India’s PM wants better public procurement to fight corruption

The political landscape in India has been shifted by the emergence of Anna Hazare, a man from outside the main party political system who has built a huge base of followers by his stand against corruption. He fasted recently to protest that the government wasn’t taking anti-corruption measures seriously enough, and his public support seems to have had an effect.  As the Telegraph reports:

The anti-corruption campaigner Anna Hazare ended his 12 day hunger strike on Sunday after the Indian prime minister accepted his demands for a powerful new watchdog to check graft.... His India Against Corruption group has been transformed by his fast into a nationwide movement propelled by public anger at a number of bribery and malpractice scandals. .. He launched his fast in protest at a government attempt to exempt the prime minister's office, MPs, and the judiciary from the scrutiny of the new ombudsman.

Corruption comes in many forms, and there's no doubt it is a real issue in India. You have to say however that India hasn't done too badly in recent years, with rates of economic growth "the West" can only dream of, and a ranking in the Transparency International "corruption perception index" league table of 87th  - a mid-table position, but lagging countries such as China and Colombia, for instance.

But some alleged frauds have cost the country dearly; to the tune of £23 Billion in one alleged case! Here’s the BBC from last November :

The reluctant resignation over the weekend of India's Communications and Information Technology Minister Andimuthu Raja marks the end of a concerted campaign over the past two years for him to be removed.  The allegations against Mr Raja have been described by some analysts as the country's biggest-ever scandal - amounting to about $37bn (£23bn). He is alleged to have sold scarce electromagnetic spectrum - used for mobile telecommunications - at discount rates to a select group of firms.

So it was interesting to see the Prime Minister, Manmohan Singh, in his speech the other day, making public procurement a key area for effort.  Here's the relevant extract from his speech, reported by the Business Standard.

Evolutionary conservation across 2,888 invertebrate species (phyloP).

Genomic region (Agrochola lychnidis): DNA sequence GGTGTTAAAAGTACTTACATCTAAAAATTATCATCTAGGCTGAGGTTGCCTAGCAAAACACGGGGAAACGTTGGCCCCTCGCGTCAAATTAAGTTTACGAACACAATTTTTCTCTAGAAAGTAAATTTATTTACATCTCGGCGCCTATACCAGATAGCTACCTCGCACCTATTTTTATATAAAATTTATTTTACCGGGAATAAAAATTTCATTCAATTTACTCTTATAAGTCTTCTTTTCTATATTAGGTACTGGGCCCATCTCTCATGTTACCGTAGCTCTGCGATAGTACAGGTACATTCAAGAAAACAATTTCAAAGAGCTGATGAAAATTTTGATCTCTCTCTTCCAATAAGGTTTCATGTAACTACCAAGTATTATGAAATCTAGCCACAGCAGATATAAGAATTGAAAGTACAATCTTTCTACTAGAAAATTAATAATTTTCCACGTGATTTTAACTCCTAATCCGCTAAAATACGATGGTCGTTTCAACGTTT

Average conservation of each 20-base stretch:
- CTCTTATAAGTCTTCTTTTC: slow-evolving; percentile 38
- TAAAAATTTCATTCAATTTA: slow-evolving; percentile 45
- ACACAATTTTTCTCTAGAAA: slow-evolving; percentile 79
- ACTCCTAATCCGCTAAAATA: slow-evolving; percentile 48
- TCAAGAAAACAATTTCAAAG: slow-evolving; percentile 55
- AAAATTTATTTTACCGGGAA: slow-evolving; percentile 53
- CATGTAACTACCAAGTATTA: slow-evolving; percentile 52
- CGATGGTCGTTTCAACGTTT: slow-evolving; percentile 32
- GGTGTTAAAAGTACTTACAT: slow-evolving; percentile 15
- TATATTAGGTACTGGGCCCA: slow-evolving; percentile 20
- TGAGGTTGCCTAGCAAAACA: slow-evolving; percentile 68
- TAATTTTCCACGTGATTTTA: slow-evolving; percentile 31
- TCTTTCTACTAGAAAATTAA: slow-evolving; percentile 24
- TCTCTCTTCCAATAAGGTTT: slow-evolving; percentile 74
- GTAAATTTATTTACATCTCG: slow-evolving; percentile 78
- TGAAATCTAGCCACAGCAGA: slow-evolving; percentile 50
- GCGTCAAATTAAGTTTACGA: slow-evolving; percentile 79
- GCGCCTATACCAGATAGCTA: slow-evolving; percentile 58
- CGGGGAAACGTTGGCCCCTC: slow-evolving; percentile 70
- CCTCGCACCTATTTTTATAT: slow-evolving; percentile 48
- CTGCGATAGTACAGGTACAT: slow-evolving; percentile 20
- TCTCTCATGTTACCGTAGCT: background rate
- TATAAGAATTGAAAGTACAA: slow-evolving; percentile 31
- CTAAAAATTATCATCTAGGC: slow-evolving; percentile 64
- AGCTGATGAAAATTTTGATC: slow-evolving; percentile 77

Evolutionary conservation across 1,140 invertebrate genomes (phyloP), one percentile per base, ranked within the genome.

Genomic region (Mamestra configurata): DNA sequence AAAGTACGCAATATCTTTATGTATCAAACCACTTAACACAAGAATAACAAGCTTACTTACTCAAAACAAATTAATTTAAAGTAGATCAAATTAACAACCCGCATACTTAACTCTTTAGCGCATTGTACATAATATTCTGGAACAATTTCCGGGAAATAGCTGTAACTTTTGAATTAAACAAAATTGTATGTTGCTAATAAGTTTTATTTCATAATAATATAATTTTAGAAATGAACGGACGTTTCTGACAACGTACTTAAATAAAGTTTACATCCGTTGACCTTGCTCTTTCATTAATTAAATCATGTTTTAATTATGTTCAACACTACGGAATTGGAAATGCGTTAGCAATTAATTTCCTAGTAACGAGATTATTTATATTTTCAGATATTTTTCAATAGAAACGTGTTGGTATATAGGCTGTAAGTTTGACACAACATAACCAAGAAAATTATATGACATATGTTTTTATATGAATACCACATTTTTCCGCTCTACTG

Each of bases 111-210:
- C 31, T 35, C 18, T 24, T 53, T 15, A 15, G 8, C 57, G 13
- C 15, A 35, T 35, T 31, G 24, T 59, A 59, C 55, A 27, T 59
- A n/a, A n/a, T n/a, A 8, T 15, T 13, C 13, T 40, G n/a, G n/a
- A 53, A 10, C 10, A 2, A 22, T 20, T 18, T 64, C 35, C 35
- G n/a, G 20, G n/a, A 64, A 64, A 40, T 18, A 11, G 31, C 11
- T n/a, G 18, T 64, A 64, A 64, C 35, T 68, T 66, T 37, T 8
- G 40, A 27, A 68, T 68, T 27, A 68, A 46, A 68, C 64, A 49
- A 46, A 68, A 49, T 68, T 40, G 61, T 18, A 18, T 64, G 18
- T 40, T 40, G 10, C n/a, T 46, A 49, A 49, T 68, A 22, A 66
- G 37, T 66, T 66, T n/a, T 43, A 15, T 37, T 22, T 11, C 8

Yet another source is, where government contracts are given in a manner which creates suspicion that something is going wrong. Therefore, we need a Public Procurement Act, as some other countries have, to streamline our contracting mechanisms, leaving less scope for corruption in future. In certain areas, greater competition itself will reduce the scope for corruption. But, we still know that there are areas of infrastructure where competition can at best be only limited. There is scope for regulation. We have, in the last couple of years, put in place regulatory mechanisms, but the functioning of these mechanisms, requires attention.

We await the Public Procurement Act with interest.

First Voice

  1. Rajan Alexander:

    Open letter to Ford Foundation and Arvind Kejriwal on charge of US bankrolling anti-corruption agitation

    Business Standard published this morning an interview with Arvind Kejriwal and Steven Solnick, India country Rep of Ford Foundation in an article titled Claims that Hazare’s movement is US-funded baseless: Arvind.

    They confirmed Arundhati Roy’s charge that Kabir, a Kerjiwal NGO received $ 400,000 during the last 3 years as funding from Ford Foundation. On the broader allegations whether the US steamrolled the Anna Hazare anti-corruption agitation, they drove themselves further to a corner. We send them an open letter as a reaction to their interview.

    Read more: http://exitopinionpollsindia.blogspot.com/2011/08/open-letter-to-ford-foundation-and.html

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